Sep20

Bald Eagles Killing Pasture-Raised Chickens.

Let’s talk animal welfare on chickens roaming freely in a pasture.  This 60,000 organic chicken farm in Georgia, reported the Fall 2016 Audubon Magazine, has about 75 Bald Eagles each consuming about 4 chickens per day costing this organic farmer about $1,000 per day.  When people picture chickens  roaming freely in a pasture, do they also consider the potential death loss to predators?

http://www.audubon.org/magazine/fall-2016/an-organic-chicken-farm-georgia-has-become-endless?utm_medium=email&utm_source=digg

Sep19

Backyard Poultry Flocks More Likely to be Unsafe than Conventional Flocks

Backyard Poultry Flocks More Likely to be Unsafe than Conventional Flocks

Perhaps you've been lectured by animal activists that smaller, backyard flocks are safety than the factory farms.  Here's the research to dispel that myth. Penn State researchers have found that eggs from small flocks of chickens are more likely to be contaminated with Salmonella enteritidis as eggs sold in grocery stores, which typically come from larger flocks.

 

The results were published in the September 16th issue of PSU News:

http://news.psu.edu/story/425880/2016/09/14/research/eggs-small-flocks-just-likely-contain-salmonella-enteritidis

 

That conclusion was drawn from a six-month study done last year in Pennsylvania. Researchers from Penn State’s College of Agricultural Sciences collected and tested more than 6,000 eggs from more than 200 selling points across the state for the study.

The U.S. Food and Drug Administration requires that shell-egg producers from farms with 3,000 or more chickens be in compliance with the agency’s Final Egg Rule, which is aimed at restricting the growth of pathogens.

 

Federal regulations for these larger flocks require placement of Salmonella-“clean” chicks, intensive rodent control, cleaning and disinfecting between flocks, environmental monitoring of pullet and layer houses, continuous testing of eggs from any Salmonella-positive houses, and diverting eggs from Salmonella-positive houses for pasteurization.

However, small flocks with fewer than 3,000 laying hens are currently exempt from the rule. Eggs from these producers often are marketed via direct retail to restaurants, health food stores and farmers markets, or sold at on-farm roadside stands.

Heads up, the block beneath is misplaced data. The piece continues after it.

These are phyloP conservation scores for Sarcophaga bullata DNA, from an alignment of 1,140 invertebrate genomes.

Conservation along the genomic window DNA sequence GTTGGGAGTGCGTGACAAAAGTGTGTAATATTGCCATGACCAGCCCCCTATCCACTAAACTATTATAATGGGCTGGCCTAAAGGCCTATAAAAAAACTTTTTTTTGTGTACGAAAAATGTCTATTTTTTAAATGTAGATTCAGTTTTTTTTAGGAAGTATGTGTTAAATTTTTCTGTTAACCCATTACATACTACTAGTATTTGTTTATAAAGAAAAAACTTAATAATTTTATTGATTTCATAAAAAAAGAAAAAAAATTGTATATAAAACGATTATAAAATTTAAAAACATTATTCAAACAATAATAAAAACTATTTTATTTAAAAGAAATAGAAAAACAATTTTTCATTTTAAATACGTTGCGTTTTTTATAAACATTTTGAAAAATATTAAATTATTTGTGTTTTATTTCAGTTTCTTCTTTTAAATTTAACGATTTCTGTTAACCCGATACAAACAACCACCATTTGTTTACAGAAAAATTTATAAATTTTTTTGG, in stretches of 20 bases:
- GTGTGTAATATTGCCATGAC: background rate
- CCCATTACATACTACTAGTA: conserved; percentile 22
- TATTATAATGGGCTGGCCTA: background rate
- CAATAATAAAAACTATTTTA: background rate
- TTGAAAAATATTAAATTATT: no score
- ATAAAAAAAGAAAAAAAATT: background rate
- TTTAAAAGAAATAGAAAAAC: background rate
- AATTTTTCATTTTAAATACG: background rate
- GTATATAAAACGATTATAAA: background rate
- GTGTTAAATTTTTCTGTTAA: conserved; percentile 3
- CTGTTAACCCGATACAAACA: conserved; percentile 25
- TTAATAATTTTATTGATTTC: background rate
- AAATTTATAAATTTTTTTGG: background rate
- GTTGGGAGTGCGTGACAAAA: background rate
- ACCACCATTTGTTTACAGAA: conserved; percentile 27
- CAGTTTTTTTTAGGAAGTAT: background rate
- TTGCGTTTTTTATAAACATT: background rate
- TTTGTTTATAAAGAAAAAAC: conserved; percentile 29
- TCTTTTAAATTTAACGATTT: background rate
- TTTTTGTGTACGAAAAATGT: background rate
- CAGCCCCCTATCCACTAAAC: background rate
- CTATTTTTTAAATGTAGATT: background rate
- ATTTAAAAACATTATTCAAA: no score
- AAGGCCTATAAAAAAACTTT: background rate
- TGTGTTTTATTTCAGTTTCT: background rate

The research highlights the potential risk posed by the consumption of eggs produced by backyard and small layer flocks. And, analysis of the Salmonella enteritidis present in the eggs from small flocks shows they are the same types commonly reported to the Centers for Disease Control and Prevention from human foodborne outbreaks.

Aug19

NAEF Reaches Out to Massachusetts Dailies

NAEF Reaches Out to Massachusetts Dailies

A “Yes” Vote on Question 3 this November Will Not Improve Animal Welfare

 

(On August 16th, NAEF sent the following story to 35 daily newspapers in Massachusetts).

 

Massachusetts voters will have more to decide than the next U.S. President when they enter the voting booth on November 8.  Question No. 3 is a minimum size requirement for farm animal containment that suggests a “yes vote” is better welfare while a “no vote” is more animal cruelty.  This is false.  The initiative began by requiring “certain farm animals (including egg-producing chickens) are able to stand up, lie down, turn around and extend their limbs.” Sounds reasonable, but chickens producing eggs today already have this ability.  The pictures shown of chickens struggling in cages is no more typical of modern egg production than pictures of homeless in Boston is typical of living conditions in that city. The National Association of Egg Farmers wants the people in Massachusetts to know that it has been more than five decades since the modern system of producing eggs ensures that chickens have better health, produce more grade-A eggs, and prevent contamination of the eggs with dirt and manure on the ground.  The width and height of the cage allows each chicken to stand up, sit down, turn around, and spread its wings. They will touch other chickens when they spread their wings, but this also happens when they are loose on the ground as they flock together. Chickens establish a pecking order among their flock, so reducing the number of birds in an enclosure such as the modern cages reduces the stress from pecking and thus improving the welfare.  If this voter initiative passes in Massachusetts, it will be repeating the same mistakes in California when their initiative became law in 2015. Without improving the health and welfare of the chicken, egg prices rose more than 33% after the law’s implementation. Don’t be misled by the misinformed who really don’t want you to eat eggs anyway. Ask the farmer who really wants his hens to keep producing a safe and wholesome egg at reasonable prices.

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